Identification and removal of proteins that co-purify with infectious prion protein improves the analysis of its secondary structure

Roger A. Moore, Andrew G. Timmes, Phillip A. Wilmarth, David Safronetz, Suzette A. Priola

Research output: Contribution to journalArticlepeer-review

16 Scopus citations


Prion diseases are neurodegenerative disorders associated with the accumulation of an abnormal isoform of the mammalian prion protein (PrP). Fourier transform infrared spectroscopy (FTIR) has previously been used to show that the conformation of aggregated, infectious PrP (PrP Sc) varies between prion strains and these unique conformations may determine strain-specific disease phenotypes. However, the relative amounts of α-helix, β-sheet and other secondary structures have not always been consistent between studies, suggesting that other proteins might be confounding the analysis of PrP Sc secondary structure. We have used FTIR and LC-MS/MS to analyze enriched PrP Sc from mouse and hamster prion strains both before and after the removal of protein contaminants that commonly co-purify with PrP Sc. Our data show that non-PrP proteins do contribute to absorbances that have been associated with α-helical, loop, turn and β-sheet structures attributed to PrP Sc. The major contaminant, the α-helical protein ferritin, absorbs strongly at 1652cm -1 in the FTIR spectrum associated with PrP Sc. However, even the removal of more than 99% of the ferritin from PrP Sc did not completely abolish absorbance at 1652cm -1. Our results show that contaminating proteins alter the FTIR spectrum attributed to PrP Sc and suggest that the α-helical, loop/turn and β-sheet secondary structure that remains following their removal are derived from PrP Sc itself.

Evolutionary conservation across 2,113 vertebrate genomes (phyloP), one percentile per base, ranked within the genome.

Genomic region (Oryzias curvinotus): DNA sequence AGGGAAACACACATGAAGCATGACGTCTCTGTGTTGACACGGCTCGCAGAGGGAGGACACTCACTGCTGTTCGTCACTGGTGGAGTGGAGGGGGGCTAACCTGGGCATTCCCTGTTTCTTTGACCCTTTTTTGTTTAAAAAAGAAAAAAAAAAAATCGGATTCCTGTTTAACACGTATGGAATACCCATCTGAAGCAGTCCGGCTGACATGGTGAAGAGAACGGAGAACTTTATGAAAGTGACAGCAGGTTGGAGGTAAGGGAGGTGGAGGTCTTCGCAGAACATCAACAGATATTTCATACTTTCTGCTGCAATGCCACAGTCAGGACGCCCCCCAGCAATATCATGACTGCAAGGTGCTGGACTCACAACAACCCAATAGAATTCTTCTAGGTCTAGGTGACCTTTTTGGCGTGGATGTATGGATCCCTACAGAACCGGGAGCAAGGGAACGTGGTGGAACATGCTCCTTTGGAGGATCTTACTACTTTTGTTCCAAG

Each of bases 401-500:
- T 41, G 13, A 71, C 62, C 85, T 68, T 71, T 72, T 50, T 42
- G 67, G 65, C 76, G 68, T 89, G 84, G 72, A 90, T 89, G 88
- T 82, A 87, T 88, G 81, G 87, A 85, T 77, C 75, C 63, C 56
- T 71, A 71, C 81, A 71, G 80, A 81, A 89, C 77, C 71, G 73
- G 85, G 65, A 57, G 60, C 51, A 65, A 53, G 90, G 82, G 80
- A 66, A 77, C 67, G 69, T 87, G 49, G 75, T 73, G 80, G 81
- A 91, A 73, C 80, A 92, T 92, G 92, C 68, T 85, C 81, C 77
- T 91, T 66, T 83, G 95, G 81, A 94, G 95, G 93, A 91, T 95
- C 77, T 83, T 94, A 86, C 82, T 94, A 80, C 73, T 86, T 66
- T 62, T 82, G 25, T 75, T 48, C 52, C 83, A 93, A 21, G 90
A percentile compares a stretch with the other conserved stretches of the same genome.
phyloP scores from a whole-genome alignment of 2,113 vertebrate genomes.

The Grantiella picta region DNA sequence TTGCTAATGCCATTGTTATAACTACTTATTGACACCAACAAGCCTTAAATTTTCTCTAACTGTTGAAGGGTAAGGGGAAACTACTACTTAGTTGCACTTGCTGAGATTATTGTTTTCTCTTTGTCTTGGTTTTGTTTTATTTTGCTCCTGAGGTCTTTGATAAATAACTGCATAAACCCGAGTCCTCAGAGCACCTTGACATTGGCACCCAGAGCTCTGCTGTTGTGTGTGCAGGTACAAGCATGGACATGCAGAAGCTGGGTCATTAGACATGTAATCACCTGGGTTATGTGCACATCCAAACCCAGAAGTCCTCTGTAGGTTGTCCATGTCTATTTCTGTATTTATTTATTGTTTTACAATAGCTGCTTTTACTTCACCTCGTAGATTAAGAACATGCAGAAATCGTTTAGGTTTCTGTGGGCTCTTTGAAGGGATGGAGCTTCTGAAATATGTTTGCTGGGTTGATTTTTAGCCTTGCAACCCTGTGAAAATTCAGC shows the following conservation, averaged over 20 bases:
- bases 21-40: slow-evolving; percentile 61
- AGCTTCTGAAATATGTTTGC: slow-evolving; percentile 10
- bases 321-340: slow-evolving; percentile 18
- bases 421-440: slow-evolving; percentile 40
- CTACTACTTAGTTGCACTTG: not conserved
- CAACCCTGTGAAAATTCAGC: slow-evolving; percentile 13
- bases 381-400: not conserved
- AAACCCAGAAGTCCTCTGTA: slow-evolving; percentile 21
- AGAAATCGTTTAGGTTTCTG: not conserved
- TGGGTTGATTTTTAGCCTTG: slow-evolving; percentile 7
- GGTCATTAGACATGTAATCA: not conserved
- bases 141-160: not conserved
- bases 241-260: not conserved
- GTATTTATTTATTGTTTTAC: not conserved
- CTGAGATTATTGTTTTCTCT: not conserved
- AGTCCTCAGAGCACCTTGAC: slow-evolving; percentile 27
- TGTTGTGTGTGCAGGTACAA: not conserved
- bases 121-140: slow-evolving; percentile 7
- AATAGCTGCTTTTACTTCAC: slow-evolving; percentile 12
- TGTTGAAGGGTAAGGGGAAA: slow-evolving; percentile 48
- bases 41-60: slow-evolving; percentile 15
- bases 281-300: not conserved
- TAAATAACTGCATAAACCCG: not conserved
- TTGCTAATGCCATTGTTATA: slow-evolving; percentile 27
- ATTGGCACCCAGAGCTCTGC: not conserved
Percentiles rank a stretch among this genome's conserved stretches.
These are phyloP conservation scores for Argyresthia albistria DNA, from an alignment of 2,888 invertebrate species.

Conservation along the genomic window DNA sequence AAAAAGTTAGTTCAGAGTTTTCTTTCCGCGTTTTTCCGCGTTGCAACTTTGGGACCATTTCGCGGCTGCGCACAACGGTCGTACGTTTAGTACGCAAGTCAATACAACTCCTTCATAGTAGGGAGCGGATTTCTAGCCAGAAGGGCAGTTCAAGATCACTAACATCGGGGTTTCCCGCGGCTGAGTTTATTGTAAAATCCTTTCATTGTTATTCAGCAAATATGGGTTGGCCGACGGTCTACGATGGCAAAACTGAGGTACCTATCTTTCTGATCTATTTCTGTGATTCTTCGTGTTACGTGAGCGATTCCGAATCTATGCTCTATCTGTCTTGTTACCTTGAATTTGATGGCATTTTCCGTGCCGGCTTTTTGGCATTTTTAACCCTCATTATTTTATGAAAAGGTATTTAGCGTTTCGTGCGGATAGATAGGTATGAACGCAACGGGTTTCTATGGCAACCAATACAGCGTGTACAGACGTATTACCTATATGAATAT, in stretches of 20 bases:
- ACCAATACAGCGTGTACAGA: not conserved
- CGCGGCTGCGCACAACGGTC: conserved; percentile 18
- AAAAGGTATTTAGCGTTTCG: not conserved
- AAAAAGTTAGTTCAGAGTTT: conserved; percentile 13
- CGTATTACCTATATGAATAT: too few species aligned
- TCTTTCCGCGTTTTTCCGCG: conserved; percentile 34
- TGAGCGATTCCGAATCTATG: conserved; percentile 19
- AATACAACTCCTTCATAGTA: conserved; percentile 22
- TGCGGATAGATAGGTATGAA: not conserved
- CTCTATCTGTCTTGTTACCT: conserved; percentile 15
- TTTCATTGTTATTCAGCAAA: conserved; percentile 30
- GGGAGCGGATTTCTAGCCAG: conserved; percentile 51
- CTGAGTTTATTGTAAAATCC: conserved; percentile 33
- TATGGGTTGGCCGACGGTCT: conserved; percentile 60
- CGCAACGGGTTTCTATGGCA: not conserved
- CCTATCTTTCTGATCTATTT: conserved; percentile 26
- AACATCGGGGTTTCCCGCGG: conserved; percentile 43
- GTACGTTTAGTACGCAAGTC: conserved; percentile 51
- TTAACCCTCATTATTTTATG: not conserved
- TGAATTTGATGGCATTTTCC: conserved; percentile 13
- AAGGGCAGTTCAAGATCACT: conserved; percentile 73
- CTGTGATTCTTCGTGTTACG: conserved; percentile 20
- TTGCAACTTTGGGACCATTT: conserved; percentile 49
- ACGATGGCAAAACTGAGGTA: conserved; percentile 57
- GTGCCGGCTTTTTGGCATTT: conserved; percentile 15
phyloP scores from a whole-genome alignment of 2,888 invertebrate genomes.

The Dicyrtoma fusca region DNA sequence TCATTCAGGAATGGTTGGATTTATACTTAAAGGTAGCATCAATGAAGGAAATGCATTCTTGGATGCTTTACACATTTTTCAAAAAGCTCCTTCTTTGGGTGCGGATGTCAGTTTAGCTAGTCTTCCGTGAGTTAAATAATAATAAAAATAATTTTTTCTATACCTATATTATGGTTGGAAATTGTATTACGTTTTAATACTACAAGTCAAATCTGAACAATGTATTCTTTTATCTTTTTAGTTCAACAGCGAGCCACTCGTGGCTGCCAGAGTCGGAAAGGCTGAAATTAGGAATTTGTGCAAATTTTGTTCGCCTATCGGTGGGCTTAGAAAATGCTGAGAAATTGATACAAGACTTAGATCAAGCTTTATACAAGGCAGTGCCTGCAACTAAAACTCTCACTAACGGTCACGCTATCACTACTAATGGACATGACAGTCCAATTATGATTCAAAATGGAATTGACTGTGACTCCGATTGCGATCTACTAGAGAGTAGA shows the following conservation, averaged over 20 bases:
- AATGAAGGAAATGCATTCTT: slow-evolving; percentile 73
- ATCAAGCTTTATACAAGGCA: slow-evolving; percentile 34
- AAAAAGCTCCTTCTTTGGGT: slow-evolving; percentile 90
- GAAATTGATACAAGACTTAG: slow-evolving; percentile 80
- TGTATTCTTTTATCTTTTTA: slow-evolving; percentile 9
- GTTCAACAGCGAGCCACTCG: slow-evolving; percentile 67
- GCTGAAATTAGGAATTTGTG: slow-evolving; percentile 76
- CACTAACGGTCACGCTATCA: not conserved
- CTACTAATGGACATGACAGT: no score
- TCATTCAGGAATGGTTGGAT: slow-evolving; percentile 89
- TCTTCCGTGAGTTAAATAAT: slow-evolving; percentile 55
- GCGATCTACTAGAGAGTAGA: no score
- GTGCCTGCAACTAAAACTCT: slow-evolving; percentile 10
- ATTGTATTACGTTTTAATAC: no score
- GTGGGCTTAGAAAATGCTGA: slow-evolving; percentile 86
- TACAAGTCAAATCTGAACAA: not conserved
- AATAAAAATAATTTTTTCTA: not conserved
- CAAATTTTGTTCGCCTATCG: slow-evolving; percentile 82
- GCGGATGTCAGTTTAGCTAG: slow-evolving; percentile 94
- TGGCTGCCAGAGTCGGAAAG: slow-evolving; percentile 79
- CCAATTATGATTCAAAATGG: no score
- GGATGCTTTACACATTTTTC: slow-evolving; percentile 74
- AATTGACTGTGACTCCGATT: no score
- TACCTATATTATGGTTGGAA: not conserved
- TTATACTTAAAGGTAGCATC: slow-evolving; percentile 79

Original languageEnglish (US)
Pages (from-to)3853-3865
Number of pages13
Issue number19
StatePublished - Oct 2011
Externally publishedYes


  • Animal proteomics
  • Apolipoprotein E
  • Ferritin
  • Infrared spectroscopy
  • Prion protein purification
  • Prion strains

ASJC Scopus subject areas

  • Biochemistry
  • Molecular Biology


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